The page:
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Operational and economic consequences of extending non-grandfathered plans must be considered.
Extending non-grandfathered plans, as President Obama is now encouraging, might be a political move that soothes some Americans today but it has immediate and long-term economic fallout. William Kerr, MD, CEO of Avalon Healthcare Solutions, a pediatrician and former managed-care leader, believes the operational and economic consequences must be considered.
"One thing that would concern me would be the integrity of the risk pool," he says. "What happens as we fairly rapidly consider taking one risk pool and allowing it to break apart into multiple risk pools?"
The biggest question for insurers is how to manage the exchange products now that the risk pool will likely be different than expected when the exchange plans were designed earlier this year. Also, the population that remains in the extended plans will face higher premiums and leaner coverage.
"I don't know how, near the Thanksgiving holiday, one is expected to go through a process that normally takes nine months, to go through actuarial assessment, through filing with the insurance commissioner, to marketing and enrollment," Dr. Kerr says.
He's uncertain of how the industry should best move forward when the Affordable Care Act is the law of the land, but the president is asking states and insurance carriers to roll out a new strategy not addressed in ACA.
"You wonder what executives are supposed to react to: the dialog or the existing law of the land," he says.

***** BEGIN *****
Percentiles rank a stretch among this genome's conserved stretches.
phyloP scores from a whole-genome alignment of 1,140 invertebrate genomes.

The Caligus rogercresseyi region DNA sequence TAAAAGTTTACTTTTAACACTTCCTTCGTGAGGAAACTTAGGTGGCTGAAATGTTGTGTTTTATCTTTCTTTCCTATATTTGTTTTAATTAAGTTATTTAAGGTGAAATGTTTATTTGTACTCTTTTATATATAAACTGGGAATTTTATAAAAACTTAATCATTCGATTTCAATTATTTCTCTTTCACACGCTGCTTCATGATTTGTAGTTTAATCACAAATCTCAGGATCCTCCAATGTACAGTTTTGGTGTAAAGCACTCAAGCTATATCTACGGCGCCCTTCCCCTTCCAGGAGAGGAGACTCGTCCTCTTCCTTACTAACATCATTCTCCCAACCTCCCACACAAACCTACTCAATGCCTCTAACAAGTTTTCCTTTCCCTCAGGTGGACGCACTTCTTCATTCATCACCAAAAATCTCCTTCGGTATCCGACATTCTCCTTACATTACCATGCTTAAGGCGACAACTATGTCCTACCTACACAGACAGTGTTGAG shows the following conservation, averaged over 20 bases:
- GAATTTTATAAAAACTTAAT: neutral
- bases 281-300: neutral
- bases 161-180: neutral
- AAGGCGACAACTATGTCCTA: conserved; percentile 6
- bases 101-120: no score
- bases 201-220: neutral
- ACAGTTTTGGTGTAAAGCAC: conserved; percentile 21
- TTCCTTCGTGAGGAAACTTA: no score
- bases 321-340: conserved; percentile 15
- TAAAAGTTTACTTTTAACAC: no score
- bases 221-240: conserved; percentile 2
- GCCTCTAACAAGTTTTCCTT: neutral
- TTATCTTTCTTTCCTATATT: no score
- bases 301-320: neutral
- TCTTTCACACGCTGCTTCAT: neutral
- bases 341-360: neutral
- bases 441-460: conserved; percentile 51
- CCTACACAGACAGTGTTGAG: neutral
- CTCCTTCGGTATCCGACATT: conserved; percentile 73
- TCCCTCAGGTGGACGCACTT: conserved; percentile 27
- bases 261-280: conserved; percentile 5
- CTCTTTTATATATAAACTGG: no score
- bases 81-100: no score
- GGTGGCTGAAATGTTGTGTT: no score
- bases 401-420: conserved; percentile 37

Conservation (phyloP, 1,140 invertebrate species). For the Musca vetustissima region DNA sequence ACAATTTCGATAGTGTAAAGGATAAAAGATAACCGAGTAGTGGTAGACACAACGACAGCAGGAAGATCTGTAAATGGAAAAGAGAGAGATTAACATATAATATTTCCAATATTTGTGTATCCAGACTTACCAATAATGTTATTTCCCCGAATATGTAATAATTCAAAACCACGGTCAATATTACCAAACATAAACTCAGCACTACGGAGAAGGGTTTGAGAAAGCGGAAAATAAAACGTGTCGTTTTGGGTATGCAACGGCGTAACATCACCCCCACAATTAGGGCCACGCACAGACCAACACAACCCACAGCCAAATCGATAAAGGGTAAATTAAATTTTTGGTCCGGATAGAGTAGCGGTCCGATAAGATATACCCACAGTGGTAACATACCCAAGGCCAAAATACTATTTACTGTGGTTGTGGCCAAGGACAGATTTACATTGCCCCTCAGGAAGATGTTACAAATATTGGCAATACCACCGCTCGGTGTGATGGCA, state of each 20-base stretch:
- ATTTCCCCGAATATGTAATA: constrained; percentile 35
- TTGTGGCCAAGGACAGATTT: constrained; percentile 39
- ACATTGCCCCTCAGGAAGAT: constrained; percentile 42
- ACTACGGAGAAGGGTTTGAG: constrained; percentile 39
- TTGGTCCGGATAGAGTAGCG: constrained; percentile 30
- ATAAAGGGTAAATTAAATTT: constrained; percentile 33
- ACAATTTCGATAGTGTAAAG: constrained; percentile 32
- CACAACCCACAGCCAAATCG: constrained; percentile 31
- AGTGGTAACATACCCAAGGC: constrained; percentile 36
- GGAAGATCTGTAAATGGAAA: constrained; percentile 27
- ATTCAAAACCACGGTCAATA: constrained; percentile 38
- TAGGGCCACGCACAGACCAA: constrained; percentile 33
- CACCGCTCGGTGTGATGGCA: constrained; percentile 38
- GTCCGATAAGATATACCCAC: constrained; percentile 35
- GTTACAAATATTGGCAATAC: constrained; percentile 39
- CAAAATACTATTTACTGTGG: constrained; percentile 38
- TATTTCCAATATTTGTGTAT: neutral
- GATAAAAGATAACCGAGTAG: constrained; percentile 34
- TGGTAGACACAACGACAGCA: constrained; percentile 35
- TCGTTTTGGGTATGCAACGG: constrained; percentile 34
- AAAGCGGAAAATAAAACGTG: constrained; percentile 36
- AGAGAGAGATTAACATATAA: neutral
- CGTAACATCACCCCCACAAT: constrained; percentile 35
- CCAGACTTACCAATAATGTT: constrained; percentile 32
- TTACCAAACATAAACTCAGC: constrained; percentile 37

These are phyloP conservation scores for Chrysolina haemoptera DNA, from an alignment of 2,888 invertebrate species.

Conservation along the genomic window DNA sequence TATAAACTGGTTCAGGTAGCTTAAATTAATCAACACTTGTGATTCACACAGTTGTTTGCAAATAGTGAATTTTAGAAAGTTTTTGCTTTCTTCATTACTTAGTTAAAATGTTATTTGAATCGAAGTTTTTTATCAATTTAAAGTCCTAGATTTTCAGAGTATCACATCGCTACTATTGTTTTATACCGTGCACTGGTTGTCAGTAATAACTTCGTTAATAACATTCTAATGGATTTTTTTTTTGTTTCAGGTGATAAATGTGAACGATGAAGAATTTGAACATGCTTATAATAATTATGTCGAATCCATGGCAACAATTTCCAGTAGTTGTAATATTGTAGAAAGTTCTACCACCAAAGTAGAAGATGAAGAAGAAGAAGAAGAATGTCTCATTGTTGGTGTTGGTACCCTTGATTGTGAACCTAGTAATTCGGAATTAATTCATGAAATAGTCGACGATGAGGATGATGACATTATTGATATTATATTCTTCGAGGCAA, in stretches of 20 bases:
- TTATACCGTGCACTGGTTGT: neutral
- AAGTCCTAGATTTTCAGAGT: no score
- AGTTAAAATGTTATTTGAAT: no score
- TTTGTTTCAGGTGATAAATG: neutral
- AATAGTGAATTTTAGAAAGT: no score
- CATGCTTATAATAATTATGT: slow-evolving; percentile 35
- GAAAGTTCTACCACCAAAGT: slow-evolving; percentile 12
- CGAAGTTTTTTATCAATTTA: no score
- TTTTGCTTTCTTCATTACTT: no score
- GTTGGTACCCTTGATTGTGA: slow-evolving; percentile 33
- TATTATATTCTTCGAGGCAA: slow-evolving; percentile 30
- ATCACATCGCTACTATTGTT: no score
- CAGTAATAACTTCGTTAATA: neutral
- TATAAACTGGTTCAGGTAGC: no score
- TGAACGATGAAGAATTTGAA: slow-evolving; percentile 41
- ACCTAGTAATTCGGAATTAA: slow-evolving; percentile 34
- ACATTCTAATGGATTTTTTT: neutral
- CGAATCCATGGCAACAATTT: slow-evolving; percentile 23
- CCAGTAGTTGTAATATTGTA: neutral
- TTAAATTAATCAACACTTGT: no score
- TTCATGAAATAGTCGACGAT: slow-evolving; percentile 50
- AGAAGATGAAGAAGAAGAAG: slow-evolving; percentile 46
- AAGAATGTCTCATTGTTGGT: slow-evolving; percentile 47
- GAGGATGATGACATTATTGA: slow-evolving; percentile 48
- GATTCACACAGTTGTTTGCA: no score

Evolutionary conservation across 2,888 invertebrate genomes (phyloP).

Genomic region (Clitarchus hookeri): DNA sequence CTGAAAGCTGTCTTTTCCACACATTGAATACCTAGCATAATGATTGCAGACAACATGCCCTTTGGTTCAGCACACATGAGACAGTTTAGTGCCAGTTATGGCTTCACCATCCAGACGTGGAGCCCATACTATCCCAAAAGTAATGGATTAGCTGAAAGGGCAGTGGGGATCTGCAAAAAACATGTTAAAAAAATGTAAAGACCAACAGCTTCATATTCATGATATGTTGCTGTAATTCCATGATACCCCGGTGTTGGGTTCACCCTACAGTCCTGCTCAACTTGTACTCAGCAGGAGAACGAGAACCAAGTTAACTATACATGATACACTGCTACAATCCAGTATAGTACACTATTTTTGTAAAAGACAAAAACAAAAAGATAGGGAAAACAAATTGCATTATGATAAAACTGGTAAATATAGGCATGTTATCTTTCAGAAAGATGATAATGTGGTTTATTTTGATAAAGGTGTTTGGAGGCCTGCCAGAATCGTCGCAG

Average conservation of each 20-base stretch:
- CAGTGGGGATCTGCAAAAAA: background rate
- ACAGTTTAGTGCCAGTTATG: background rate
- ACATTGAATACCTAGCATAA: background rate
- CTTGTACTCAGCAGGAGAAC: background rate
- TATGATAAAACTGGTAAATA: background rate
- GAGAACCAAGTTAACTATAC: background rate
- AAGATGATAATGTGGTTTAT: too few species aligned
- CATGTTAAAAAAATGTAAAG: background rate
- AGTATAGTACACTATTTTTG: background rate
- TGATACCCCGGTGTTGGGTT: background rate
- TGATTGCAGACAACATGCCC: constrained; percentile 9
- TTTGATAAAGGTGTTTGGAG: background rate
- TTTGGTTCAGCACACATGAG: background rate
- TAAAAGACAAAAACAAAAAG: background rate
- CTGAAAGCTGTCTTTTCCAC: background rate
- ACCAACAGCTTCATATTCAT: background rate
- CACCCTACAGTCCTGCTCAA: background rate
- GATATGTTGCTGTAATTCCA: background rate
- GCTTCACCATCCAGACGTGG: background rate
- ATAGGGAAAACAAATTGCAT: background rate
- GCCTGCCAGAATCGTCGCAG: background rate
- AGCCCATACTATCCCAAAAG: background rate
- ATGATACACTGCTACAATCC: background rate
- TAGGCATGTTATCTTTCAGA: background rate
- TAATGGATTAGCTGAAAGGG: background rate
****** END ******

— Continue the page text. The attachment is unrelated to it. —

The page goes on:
But Jan Berger, MD, president of Health Intelligence Partners, a consulting firm, believes health plans can take a long-term view and turn the market disruption into an opportunity if they act quickly.
"It's an opportunity for health plans to engage the consumer in a better understanding of what health insurance is, what coverage is and how to best purchase the plan that really meets not only their needs for today but their ongoing needs," Dr. Berger says.
Today consumers are purchasing plans, but many don't understand what their policies would cover if they do have significant healthcare needs.
"The skinny plans were maybe the only thing people could afford in the past, and they didn't understand what they were purchasing," she says. "Now it allows us to have a very different conversation with them. It's actually an opportune time because health plans have the capability and the access to members to start the conversation."
The administration is pushing back the start of the 2015 enrollment period to November 15.
Updated 11-24 to reflect new enrollment period